(b)     Permitted Uses.

(1)     Single-family dwellings.

(2)     Family day care home.

(3)     Foster family home.

(4)     Community living arrangements which have a capacity for either (8) or fewer persons served by the program.

(5)     Essential services.

Zoning Code art. C, § 13-1-46.  Thus, the Ordinance lists “single-family dwellings” as a permitted use in a “single-family residential district.”

The BoA argued that to qualify as a single-family dwelling under the ordinance the property must be the occupant’s established residence.  The owners, on the other hand, argued that the plain language of the ordinance permits a short-term rental, that ambiguity in the ordinance must be resolved in favor of the free use of property, and that Wisconsin case law and that of other jurisdictions makes it clear that short-term rentals are a permitted use of a single-family dwelling.

The Court of Appeals sided with the owners.  It looked to a prior Wisconsin case in which the issue was a time-share, where thirteen families would own the property and each would use it for four weeks per year.  The court in that case reasoned that the use constituted a single-family dwelling because only one family would be staying in the property at a time.  According to the court the same reasoning holds true for short-term leases: the property will only be used by family at at time.  The ordinance does not require occupancy over a period of time, and the BoA cannot arbitrarily impose such a restriction.  Construing the ordinance in favor of the free use of property demands that short-term rentals be allowed in the city’s RS-5 district.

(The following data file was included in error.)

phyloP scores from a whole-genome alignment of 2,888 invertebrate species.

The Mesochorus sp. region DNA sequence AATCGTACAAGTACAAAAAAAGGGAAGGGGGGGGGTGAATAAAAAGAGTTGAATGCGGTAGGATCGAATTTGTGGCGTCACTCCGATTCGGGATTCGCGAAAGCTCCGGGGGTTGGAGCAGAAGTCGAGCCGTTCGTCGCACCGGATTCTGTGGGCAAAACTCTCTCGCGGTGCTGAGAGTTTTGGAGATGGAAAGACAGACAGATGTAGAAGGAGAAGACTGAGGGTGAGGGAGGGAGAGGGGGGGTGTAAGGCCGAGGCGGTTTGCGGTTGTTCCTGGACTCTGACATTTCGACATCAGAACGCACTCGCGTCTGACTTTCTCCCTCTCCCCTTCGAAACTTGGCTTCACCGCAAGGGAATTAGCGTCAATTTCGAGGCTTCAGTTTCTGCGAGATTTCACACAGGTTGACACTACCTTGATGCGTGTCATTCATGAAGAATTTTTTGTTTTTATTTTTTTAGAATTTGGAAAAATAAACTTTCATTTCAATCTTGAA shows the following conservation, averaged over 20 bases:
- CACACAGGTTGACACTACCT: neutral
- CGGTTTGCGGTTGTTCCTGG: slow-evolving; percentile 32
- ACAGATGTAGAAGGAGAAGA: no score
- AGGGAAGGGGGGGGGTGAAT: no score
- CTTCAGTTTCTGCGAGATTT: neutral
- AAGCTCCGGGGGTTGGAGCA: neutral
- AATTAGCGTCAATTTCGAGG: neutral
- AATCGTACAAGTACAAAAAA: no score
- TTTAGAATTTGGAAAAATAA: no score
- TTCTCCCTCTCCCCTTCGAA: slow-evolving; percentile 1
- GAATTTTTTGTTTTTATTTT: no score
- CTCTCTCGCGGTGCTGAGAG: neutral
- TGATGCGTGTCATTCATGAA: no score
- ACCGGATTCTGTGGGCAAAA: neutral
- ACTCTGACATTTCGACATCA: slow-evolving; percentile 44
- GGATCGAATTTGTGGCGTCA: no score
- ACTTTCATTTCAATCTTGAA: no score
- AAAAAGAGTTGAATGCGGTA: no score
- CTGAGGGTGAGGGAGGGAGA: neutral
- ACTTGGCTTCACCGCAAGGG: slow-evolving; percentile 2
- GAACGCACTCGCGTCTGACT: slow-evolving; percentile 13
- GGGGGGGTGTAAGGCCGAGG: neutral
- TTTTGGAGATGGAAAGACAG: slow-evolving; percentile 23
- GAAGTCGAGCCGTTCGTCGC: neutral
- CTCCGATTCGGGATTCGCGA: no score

Landowner’s marina operation not legally nonconforming, but rather was limited, occasional, sporadic

by Hannah Dankbar

Walworth County v West Rod Cottage Industries LLC
Wisconsin Court of Appeals, January 14, 2015

Fred’s Tap is located on Lake Beulah in Walworth County. It opened in 1961 and consists of two pieces of land divided by Stringers Bridge Road. The “tavern” parcel is adjacent to a channel leading into Lake Beulah, and the “lake” parcel consists of a cottage, garage, and parking area along the main body of Lake Beulah. Both properties have areas to moor boats. West Rod bought the land of Fred’s Tap in the early 2000s.

In 1971 Walworth County enacted a shoreline zoning ordinance (§ 74-179) which zoned the tavern parcel as B-3, Waterfront Business District. In this area ten or fewer boat rentals and “boat liveries” are allowed. Conditional uses allowed in B-3 include, “[t]averns and bars, [y]achting clubs and marinas, and boat liveries” (which the court assumes to be liveries operating with more than ten boats). The county zoned the lake parcel as C-4, Lowland Resource Conservation District. Marinas and boat liveries are prohibited in this district, but boating is allowed.

In 2012 the County issued a citation to West Rod for operating a boat marina/access cite in the C-4 zoning district.”  The trial court upheld the citation, and West Rod appealed.  The questions in this case are whether the use the County is trying to prevent was a use that lawfully existed when the zoning was first imposed upon the lake parcel, and if so, whether that use continued uninterrupted after the zoning ordinance was enacted.